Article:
OverviewSelections of racist memorabilia from the collection at the Jim Crow Museum A proper understanding of race relations in this country must include a solid knowledge of Jim Crow—how it emerged, what it was like, how it ended, and its impact on the culture. Understanding Jim Crow introduces readers to the Jim Crow Museum of Racist Memorabilia, a collection of more than 10,000 contemptible collectibles that are used to engage visitors in intense and intelligent discussions about race, race relations, and racism. The items are offensive and they were meant to be offensive. The items in the Jim Crow Museum served to dehumanize Blacks and legitimized patterns of prejudice, discrimination, and segregation. Using racist objects as teaching tools seems counterintuitive—and, quite frankly, needlessly risky. Many Americans are already apprehensive discussing race relations, especially in settings where their ideas are challenged. The museum and this book exist to help overcome our collective trepidation and reluctance to talk about race. Fully illustrated, and with context provided by the museum's founder and director David Pilgrim, Understanding Jim Crow is both a grisly tour through America's past and an auspicious starting point for racial understanding and healing.
Reviews"This was a horrific time in our history, but it needs to be taught and seen and heard. This is very well done, very well done." —Malaak Shabazz, daughter of Malcolm X and Betty Shabazz
"The museum's contents are only a small part of the damaging effects of the Jim Crow laws that were found all across America, including bright and sunny California. This history is not only an important part of understanding where America was but, in an age of states making it harder and harder for citizens to vote, it is relevant to note that we have been here before." —Henry Rollins, host, History Channel's 10 Things You Don't Know About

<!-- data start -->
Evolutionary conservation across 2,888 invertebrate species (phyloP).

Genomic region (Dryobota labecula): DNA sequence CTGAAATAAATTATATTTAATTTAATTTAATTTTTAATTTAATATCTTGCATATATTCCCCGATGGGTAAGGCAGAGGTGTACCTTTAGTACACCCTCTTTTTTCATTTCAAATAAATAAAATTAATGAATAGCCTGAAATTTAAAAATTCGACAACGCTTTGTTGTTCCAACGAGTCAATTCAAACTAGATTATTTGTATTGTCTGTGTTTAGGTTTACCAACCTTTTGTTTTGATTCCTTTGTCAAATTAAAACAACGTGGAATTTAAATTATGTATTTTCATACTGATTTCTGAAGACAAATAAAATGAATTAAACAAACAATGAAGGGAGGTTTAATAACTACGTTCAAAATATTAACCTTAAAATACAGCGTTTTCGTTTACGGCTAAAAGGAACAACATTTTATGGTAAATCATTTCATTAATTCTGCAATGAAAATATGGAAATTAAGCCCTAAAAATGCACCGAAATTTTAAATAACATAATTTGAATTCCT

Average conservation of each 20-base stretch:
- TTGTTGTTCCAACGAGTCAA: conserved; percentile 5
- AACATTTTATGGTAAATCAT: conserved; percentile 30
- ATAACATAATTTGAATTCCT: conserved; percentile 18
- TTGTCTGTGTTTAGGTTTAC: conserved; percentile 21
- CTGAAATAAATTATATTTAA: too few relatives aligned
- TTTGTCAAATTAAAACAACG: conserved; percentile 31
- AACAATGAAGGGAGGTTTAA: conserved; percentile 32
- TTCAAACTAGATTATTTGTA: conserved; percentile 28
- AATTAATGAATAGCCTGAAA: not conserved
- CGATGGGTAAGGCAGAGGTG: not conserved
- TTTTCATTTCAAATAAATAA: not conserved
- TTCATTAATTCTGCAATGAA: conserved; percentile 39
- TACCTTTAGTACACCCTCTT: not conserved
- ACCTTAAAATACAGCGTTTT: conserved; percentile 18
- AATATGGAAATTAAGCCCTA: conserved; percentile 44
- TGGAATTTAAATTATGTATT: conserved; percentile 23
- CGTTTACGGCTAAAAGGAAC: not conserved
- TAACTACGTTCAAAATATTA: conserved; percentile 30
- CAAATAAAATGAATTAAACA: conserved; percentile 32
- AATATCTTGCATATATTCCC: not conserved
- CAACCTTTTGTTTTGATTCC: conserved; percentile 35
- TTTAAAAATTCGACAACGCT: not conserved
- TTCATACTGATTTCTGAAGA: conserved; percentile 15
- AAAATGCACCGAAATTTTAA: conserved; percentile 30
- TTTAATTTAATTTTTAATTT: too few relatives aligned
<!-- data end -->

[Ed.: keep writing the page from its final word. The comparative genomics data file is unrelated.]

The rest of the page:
"One of the most important contributions to the study of American History that I have ever experienced." —Henry Louis Gates Jr., Director of the W.E.B. Du Bois Institute for African American Research
"For decades the author has been on a Pilgrimage to bring out from our dank closets the racial skeletons of our past. His is a crucial mission, because he forces us to realize that race relations grew worse in the first several decades of the twentieth century—something many Americans never knew or now want to suppress. This book allows us to see, even feel the racism of just a generation or two ago—and Pilgrim shows that elements of it continue, even today. See it! Read it! Feel it! Then help us all transcend it!" —James W. Loewen, author, Lies My Teacher Told Me; coeditor, The Confederate and Neo-Confederate Reader
"The museum has been one of my treasured go-to resources for teaching people about the deep seeded roots of the racism that persists in our collective subconscious. Only by facing our history and its hold on our psyche can we construct a better culture. This work is invaluable." —damali ayo, author, How to Rent a Negro and Obamistan! Land without Racism
"David Pilgrim makes a vital contribution to help us understand the grotesque depths of the psychological and cultural war of anti-black racism throughout the Jim Crow era. In our quest to build powerful multiracial grassroots movements for collective liberation, Pilgrim's book is a tool to help decolonize our minds, attack anti-Black racism in all of its forms, and create a multiracial democracy with economic justice for all." —Chris Crass, author, Towards Collective Liberation: Anti-Racist Organizing, Feminist Praxis, and Movement Building Strategy
"To justify the exclusion of and violence toward African Americans after the Civil War, pop culture churned out objects, images, songs, and stories designed to reinforce widespread beliefs about white supremacy and black inferiority. Pilgrim has pulled together examples of such so-called 'black memorabilia,' and he clearly explains the meaning and purpose behind them—both at the museum and in his new book, Understanding Jim Crow." —Lisa Hix, Collectors Weekly
"This heavily illustrated book is a memoir of the author's decades-long drive to collect racist books, illustrations, and knickknacks in order to help Americans confront, understand, and move past racism." —Jan Gardner, Boston Globe
Author BiographyDavid Pilgrim is a professor, orator, and human rights activist. He is best known as the founder and curator of the Jim Crow Museum—a 10,000-piece collection of racist artifacts located at Ferris State University, which uses objects of intolerance to teach about race, race relations, and racism. He is the author of On Being Black. He lives in Big Rapids, Michigan. Henry Louis Gates Jr. is the Alphonse Fletcher University Professor and director of the Hutchins Center for African and African American Research at Harvard University. He is the author of Life Upon These Shores: Looking at African American History, 1513–2008. He is also an Emmy Award–winning filmmaker, literary scholar, journalist, cultural critic, and institution builder. He lives in Cambridge, Massachusetts.